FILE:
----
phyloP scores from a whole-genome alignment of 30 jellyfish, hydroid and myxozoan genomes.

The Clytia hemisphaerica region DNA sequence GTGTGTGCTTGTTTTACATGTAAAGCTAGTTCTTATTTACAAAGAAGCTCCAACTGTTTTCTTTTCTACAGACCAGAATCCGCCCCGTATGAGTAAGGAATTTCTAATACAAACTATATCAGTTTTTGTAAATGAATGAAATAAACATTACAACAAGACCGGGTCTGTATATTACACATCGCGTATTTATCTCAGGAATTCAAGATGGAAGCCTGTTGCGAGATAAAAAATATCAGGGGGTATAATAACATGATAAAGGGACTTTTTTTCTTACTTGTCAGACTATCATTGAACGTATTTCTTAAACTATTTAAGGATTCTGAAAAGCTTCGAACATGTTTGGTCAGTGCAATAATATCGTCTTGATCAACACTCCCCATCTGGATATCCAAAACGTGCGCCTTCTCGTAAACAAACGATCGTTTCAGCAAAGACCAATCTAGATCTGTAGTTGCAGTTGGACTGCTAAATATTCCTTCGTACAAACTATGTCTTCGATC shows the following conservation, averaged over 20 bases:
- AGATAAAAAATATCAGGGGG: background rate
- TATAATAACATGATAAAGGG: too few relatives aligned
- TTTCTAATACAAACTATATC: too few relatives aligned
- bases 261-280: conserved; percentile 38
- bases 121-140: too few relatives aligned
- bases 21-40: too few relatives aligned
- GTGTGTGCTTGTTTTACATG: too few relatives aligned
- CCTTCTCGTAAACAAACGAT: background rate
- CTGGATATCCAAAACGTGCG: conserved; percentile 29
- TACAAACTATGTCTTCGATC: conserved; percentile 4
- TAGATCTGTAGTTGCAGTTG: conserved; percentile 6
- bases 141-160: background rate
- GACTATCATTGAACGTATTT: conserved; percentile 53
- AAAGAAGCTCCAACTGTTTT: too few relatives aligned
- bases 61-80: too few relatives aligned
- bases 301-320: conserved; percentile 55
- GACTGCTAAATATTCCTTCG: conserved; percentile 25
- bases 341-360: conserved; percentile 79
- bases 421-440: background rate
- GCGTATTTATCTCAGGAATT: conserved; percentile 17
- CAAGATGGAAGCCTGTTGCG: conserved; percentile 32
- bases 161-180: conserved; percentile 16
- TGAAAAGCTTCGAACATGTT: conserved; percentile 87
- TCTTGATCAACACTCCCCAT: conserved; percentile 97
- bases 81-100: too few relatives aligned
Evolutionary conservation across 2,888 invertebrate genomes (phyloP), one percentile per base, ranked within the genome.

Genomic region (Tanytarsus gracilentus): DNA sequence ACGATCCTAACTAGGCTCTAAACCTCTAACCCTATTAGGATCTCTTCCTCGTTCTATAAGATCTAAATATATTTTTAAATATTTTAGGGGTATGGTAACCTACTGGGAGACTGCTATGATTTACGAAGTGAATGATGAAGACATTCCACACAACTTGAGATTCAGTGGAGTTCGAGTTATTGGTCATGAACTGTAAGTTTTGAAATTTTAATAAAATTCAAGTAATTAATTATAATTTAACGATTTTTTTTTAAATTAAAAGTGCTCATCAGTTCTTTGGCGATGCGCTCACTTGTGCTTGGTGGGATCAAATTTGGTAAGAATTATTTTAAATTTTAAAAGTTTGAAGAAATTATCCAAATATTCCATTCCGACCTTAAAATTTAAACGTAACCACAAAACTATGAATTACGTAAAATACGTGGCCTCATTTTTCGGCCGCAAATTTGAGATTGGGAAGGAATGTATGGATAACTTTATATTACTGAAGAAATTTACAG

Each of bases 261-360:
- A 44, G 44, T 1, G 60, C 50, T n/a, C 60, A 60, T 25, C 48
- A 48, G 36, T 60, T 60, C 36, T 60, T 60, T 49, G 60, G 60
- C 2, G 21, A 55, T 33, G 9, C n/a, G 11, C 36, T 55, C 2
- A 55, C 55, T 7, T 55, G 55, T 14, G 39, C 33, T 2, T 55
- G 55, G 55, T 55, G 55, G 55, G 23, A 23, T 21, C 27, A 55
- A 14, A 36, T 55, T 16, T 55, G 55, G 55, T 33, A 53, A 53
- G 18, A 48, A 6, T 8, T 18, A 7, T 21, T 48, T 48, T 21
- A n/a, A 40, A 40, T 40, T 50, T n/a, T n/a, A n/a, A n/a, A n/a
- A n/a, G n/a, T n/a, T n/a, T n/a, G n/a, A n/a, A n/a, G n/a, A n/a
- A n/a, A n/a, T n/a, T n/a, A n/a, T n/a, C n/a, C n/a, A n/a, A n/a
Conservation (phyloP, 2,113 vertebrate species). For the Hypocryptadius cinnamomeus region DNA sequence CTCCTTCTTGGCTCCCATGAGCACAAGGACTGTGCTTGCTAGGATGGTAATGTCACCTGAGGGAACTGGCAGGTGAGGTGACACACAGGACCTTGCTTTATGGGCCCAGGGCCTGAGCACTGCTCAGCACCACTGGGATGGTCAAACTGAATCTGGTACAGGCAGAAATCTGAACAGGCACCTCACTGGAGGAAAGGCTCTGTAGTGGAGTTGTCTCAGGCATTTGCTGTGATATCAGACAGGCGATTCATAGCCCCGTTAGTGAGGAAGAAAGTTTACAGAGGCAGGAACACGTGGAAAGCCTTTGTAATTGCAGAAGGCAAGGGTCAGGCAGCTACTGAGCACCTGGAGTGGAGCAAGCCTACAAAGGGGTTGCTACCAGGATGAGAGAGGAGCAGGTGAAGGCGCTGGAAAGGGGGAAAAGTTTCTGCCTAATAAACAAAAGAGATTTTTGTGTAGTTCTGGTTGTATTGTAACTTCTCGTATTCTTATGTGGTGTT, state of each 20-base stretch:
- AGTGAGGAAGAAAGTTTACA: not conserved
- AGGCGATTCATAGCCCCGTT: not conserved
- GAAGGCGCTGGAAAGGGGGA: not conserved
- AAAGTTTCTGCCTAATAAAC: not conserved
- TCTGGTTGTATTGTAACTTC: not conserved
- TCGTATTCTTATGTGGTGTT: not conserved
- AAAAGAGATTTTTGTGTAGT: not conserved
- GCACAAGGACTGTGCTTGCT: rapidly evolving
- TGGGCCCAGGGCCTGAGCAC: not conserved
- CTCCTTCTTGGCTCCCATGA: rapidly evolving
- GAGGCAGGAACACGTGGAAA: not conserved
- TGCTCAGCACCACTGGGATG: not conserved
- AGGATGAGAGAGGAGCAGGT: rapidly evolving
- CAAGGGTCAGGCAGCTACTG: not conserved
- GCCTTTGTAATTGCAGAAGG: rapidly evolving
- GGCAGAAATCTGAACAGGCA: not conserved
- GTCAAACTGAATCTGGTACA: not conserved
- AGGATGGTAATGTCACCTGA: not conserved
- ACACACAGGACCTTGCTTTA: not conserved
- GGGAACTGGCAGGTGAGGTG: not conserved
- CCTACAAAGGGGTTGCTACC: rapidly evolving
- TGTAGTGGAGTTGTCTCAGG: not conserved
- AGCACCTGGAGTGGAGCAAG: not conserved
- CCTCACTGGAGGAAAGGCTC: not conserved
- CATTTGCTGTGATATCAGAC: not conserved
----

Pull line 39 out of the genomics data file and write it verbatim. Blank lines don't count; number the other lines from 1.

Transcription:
- A n/a, G n/a, T n/a, T n/a, T n/a, G n/a, A n/a, A n/a, G n/a, A n/a